By Jonathan Paye-Layleh
BBC correspondent in Monrovia
As Liberians prepare for their first elections after 14 years of war, the influential Lebanese community is pressing to be allowed to take part.
The Lebanese want to be allowed to take part in the historic 2005 poll
Liberia's economy is dominated by the 4,000-strong Lebanese community, many of whom were born in the country.
So strong is the Lebanese community that it is likely to influence major political decisions.
And yet, they are not allowed to vote in October's crucial elections, which it is hoped will mark the end of war and instability and mark the start of a new era.
Liberia's staple food, rice, is imported by two Lebanese companies, while at least one giant mobile phone company is Lebanese-owned.
And they also own printing presses, stores, companies, real estate and leading car-import companies.
Because they are not citizens, they are not allowed to own land - one reason why many Lebanese routinely transfer abroad huge amounts of money generated in Liberia.
Tony Hage, a wealthy businessman and farmer who has
resided in Liberia for 38 years and heads the Lebanese community, thinks that the Lebanese who were born in Liberia at least should be allowed citizenship.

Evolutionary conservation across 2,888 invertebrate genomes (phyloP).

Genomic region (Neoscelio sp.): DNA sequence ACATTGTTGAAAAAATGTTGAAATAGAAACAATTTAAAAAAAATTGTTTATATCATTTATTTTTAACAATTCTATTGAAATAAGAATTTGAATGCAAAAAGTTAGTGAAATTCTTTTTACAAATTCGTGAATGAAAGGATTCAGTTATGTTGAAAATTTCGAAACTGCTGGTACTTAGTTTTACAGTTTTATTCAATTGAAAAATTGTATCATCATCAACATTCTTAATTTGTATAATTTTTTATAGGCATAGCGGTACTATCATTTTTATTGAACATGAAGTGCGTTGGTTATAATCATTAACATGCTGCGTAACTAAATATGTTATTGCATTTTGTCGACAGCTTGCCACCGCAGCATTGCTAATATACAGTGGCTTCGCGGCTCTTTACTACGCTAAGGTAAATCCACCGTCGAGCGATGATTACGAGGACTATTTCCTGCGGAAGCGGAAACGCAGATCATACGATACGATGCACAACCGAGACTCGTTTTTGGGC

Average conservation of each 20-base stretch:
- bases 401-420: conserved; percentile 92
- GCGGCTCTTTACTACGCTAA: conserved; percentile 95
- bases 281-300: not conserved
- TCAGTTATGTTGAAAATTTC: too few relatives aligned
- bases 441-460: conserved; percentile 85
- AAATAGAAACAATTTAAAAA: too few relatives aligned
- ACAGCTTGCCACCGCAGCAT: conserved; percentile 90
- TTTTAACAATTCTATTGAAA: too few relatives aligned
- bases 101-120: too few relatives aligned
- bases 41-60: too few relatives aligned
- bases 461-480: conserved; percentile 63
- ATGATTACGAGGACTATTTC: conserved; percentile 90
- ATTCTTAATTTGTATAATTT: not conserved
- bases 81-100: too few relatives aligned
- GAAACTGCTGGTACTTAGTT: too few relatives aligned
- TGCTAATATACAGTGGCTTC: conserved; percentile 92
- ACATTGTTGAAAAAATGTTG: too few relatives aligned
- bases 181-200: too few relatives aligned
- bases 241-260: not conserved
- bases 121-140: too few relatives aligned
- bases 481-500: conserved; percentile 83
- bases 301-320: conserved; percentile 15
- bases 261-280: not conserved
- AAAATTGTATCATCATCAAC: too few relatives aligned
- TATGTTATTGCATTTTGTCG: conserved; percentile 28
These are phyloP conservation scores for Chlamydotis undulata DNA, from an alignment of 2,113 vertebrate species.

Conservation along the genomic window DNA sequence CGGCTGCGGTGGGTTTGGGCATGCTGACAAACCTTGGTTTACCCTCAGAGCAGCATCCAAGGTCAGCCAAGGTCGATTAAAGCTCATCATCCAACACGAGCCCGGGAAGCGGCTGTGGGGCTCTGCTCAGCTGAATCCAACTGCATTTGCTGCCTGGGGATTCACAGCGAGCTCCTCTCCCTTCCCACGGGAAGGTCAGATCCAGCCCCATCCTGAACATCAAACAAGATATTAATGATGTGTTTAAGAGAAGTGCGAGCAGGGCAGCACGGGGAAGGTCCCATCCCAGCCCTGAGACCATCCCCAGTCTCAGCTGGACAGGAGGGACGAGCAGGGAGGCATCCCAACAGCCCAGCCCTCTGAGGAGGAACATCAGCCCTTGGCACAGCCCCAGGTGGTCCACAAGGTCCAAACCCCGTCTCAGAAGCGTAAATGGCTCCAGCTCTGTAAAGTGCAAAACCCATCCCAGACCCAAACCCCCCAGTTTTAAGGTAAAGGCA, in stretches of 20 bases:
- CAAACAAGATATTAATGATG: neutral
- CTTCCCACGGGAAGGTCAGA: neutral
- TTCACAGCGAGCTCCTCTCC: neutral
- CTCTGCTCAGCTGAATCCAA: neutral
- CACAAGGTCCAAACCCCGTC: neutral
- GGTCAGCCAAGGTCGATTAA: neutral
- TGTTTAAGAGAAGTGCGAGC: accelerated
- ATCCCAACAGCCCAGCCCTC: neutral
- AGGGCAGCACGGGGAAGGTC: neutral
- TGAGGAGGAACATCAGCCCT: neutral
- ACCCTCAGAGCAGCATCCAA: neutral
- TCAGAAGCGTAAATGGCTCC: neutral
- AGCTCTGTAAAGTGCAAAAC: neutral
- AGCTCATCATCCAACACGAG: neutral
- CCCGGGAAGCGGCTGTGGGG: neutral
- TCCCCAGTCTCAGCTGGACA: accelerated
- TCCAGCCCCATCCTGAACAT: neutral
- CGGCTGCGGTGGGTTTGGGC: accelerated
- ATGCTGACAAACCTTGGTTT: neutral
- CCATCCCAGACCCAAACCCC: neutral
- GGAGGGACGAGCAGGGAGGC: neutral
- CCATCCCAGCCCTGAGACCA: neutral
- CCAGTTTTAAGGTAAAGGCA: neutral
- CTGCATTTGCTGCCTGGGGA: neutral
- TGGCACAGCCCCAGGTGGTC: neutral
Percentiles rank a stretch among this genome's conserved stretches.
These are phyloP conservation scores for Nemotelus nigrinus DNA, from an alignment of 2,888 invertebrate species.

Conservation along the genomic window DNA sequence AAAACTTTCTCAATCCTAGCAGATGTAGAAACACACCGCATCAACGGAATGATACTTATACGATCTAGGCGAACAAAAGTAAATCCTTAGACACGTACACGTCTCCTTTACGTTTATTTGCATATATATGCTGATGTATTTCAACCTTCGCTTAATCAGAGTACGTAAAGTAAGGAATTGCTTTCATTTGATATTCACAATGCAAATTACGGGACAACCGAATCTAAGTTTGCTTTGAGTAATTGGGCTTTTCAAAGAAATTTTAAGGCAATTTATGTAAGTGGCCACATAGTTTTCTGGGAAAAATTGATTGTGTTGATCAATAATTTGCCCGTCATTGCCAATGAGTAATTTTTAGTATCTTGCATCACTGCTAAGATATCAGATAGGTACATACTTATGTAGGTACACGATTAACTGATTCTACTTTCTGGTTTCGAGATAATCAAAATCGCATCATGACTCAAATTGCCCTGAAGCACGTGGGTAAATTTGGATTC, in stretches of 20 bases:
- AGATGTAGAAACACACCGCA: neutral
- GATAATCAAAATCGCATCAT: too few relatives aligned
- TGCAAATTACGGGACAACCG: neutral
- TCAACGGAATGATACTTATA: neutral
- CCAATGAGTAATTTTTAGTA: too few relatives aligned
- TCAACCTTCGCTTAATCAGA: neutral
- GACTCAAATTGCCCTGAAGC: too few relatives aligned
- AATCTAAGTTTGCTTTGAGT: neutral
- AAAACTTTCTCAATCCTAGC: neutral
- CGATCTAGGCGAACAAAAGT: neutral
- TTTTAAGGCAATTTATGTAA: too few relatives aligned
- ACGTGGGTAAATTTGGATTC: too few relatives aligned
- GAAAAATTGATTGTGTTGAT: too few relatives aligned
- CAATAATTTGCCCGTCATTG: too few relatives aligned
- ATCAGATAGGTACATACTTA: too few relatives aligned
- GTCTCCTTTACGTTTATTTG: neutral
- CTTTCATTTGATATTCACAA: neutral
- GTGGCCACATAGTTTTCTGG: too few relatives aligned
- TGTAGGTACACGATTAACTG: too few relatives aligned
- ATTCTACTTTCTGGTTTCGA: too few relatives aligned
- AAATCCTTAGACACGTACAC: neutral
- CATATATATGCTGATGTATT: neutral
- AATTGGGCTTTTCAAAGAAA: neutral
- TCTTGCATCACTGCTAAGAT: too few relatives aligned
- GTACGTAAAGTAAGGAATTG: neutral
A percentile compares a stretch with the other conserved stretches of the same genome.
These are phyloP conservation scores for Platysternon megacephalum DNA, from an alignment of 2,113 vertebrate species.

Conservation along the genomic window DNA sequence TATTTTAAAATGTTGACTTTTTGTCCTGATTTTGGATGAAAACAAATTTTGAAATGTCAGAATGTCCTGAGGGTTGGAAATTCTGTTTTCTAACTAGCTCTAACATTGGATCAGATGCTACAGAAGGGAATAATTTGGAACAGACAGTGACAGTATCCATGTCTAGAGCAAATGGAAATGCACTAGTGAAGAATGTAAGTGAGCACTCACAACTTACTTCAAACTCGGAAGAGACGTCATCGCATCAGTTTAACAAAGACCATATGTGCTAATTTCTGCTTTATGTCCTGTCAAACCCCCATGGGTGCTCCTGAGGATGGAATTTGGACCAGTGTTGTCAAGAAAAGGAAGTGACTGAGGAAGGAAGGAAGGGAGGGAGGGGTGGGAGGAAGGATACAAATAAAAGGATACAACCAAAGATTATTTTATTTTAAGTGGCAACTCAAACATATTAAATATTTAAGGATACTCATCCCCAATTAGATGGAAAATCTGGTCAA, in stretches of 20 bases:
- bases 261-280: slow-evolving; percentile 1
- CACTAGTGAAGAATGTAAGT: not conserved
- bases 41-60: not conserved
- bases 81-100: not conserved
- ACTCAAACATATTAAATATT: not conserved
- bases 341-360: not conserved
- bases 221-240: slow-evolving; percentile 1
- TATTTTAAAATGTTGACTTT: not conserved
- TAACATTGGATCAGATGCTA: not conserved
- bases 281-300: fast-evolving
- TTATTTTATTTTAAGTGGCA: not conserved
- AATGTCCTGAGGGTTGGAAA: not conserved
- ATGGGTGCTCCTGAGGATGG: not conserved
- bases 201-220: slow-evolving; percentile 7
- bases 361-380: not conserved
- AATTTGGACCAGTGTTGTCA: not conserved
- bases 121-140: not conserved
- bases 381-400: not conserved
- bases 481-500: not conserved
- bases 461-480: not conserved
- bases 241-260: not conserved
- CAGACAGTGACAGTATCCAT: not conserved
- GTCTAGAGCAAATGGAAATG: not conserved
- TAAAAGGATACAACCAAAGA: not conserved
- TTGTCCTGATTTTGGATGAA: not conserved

"I see no reason why they cannot be citizens," he said. "Even I who grew up here, I would be honoured to be granted citizenship."
But many still feel strongly that granting Lebanese citizenship would be a disadvantage for the economically-weak Liberians.
"If we give landownership rights to Lebanese, they
will enslave this country; they will take us back into
the days of slavery; they have the economic power; and
this will be used to the disadvantage of the poor
indigenous," said a Liberian employed with the United
"This is not racism; this is simply a matter of policy," he added.
The ban on citizenship goes back to the mid-19th Century when freed black slaves declared Liberia an independent nation in 1847, after being repatriated from the US.
They decided then that only blacks could become citizens of the country.
The decision may have arisen from the ill treatment meted out to black slaves by white slave
masters and communities in the United States, says Sheikh Kafumba Conneh, a respected
Some 15,000 UN peacekeepers are disarming former combatants
"Even though they were taken into slavery and were freed, they never had land to live on because of their colour; and for that reason when they
came back to Africa, under the concept of Africa for Africans, they decided to have this clause
in our constitution," he said.
Mr Hage says granting the Lebanese citizenship will not only develop
Liberia, but will also stop the flight of capital, as the Lebanese will make long-term investments instead of sending money abroad.
"Definitely they will be involved in more land and
agriculture programmes; they will be operating farms;
this country has many resources," he says.